Yet some of the signs within the tables are disturbing. In the Sunday Times table, for instance, Lancaster scores well for 'teaching satisfaction' and 'research quality', and poorly in 'employment', recognition by head teachers and, most worryingly, 'staff-student ratio'. Indeed, only Durham in the Top 30 has a worse ratio: Lancaster is equal with Loughborough and below every other of the Top 30 in this respect. The Guardian's overall table does not provide breakdowns for the University as a whole, but does so for each department -- and here one can see in detail how Lancaster manages to finish so low down its table. It generally gets just 2 out of 10 for spend per student -- a rate far lower than most of the institutions that we see as 'equals' in research terms -- and scores poorly in staff-student ratios. Such figures hardly help departments in the increasingly competitive UCAS market, especially when parents and prospective students pay attention to such tables as they engage in the search for university places.
The Guardian's findings are replicated elsewhere. The THES places Lancaster 23rd in its 2005 table of spending per student (libraries and computers) but this is down from 17th in 2004. In terms of Staff-Student Ratio (SSR) the THES figures are even worse. In 2005 Lancaster was 81st out of 111, beneath Brighton and De Montfort Universities, with a SSR of 19.7 students per staff member. No other university that comes in the so-called 'Top 10' in Research (see below) comes anywhere near as low in SSR. This position represents a significant fall from 68th out of 109 in 2004, when we had a SSR of 18.0. Should management congratulate itself that staff are teaching more or that -- in 'management-speak' -- we increased our student numbers whilst making 'efficiency savings' on staffing? Should we just congratulate De Montfort, Brighton and the others that have leaped above us (and perhaps even hope that they have done so because their admission numbers have fallen)? Or should we worry about Lancaster's seeming downward trend and the implication that we are having to do much more (in terms of teaching, administration, pastoral work, etc.) even while needing to maintain our position in one of the very few areas where we really do appear high in the 'charts', namely the RAE tables.
For we do rate highly there: in the last RAE, according to the THES tables, Lancaster ranked ninth, and in research income (measured in sheer volume) it ranked 34. One should note that most of those above it were much larger universities, mostly large metropolitans plus the usual favoured suspects in the Golden Triangle.
The University has punched above its weight in the areas that the academic staff have real control over (i.e., their performance as assessed in such tables at teaching assessment and research performance) but it is on the ropes in criteria that managers, not academics, control -- such as spending per student, staff-student ratios, numbers on permanent contracts and the like. This means that the University of Lancaster is overburdening its staff even as it depends on such staff to maintain its position in the research tables. By redoubling our efforts in the areas we control, academics have compensated for management's failure to invest in hiring lecturers and buying library books and journals, but we cannot keep the university buoyant indefinitely with the management's millstone around our necks.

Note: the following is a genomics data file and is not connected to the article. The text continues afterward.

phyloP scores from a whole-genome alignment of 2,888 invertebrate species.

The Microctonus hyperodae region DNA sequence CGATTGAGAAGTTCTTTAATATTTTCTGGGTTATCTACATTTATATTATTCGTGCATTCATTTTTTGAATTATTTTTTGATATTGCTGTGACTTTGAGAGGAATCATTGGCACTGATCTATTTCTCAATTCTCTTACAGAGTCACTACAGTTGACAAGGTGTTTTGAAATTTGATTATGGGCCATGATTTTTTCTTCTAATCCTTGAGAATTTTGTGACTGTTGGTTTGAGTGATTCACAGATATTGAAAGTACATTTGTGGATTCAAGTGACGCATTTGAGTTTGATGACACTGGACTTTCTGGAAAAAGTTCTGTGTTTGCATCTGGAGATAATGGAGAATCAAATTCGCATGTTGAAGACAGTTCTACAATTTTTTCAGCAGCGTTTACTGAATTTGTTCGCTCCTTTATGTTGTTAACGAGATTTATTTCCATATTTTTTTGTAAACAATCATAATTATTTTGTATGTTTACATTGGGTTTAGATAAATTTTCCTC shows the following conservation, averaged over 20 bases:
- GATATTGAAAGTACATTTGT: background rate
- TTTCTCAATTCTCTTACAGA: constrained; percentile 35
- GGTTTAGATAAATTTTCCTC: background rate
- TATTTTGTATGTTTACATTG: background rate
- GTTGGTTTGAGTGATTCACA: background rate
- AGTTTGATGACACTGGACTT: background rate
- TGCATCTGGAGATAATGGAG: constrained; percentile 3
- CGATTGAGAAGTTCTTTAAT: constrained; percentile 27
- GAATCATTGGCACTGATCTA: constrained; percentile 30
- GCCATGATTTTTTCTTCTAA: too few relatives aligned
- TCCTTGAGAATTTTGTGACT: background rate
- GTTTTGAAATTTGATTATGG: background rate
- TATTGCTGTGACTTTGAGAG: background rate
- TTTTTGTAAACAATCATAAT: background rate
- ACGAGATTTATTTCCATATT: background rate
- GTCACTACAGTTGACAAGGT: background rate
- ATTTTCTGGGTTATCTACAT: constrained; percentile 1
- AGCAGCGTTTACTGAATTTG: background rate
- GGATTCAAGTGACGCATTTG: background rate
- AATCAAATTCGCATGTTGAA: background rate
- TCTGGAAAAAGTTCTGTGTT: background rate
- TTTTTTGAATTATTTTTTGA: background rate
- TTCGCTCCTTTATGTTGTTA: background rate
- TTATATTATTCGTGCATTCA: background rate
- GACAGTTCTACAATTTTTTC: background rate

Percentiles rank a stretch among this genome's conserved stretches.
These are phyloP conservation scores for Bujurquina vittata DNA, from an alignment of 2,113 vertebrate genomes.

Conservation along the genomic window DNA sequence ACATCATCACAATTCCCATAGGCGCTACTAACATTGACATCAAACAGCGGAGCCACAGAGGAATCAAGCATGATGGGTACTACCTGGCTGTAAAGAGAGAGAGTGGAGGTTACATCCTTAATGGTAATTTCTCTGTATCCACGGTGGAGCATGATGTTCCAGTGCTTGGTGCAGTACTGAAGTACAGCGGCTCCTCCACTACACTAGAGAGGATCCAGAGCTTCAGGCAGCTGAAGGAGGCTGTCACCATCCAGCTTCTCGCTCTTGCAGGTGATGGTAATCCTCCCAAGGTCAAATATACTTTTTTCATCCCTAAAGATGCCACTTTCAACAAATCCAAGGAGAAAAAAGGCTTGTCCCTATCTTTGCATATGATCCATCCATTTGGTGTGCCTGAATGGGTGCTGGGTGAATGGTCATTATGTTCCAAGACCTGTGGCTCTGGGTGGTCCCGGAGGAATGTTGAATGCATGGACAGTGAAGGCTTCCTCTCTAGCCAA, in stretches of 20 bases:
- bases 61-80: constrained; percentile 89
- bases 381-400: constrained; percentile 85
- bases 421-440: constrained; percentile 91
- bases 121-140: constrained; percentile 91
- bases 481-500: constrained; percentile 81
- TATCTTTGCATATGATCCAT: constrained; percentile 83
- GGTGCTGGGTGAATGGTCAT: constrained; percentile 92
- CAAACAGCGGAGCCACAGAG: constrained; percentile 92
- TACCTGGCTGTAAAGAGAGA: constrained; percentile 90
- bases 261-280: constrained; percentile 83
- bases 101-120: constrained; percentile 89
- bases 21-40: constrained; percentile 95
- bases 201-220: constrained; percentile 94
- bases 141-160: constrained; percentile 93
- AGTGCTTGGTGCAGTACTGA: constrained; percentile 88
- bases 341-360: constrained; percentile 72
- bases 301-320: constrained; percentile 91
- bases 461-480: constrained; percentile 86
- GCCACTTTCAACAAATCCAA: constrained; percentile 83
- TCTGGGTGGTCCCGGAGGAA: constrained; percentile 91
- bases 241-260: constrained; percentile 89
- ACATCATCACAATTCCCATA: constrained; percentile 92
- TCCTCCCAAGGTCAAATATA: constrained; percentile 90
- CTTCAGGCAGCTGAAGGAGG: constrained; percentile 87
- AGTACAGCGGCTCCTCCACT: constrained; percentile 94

Should there be more discussion about priorities at the university in terms of spending? We return here to expenditures that may be small in the wider context of the university annual budget, but which may be symbolically weighted (e.g., the recently reported dramatic rise in the V-C's pay; the money spent on gutting the Senate chamber, thereby eradicating a major symbol of university democracy and consigning Senate to a wandering existence, in order to produce nice new offices for senior management; the reported plans -- see below -- to refurbish A Floor of University House). Then there is the money spent on consultancy -- another tidy sum that might help our overall position if it were spent, instead, on staff, library facilities and the like.
Are refurbishments and consultants' reports really going to be worthwhile if the university continues to fall in the tables? We also suggest that, if these are matters for concern, university management does NOT call in a firm of consultants to 'tackle' the problem.
References: The Sunday Times league table can be found at http://www.timesonline.co.uk/section/0,,8403,00.html
The THES assessment of RAE rankings can be found at http://www.thes.co.uk/statistics/university_performance/league_tables/2005/research.aspx
The THES figures on staff-student ratios are found at http://www.thes.co.uk/statistics/university_performance/league_tables/2005/ratios.aspx
REVAMPING UNIVERSITY HOUSE: RUMOURS, REALITIES AND WORRIES
Why, in a year when the University budget is apparently the tightest it has been for a long time, is the University planning yet another expensive and disruptive building project? In subtext 2 we published an item about the contentious North Campus project and its plans to relocate large numbers of academic staff in smaller offices. Staff members shown the office designs were shocked to see that each contained only three small shelves; apparently the architect believed that in the Brave New World of information networks, books will be obsolete.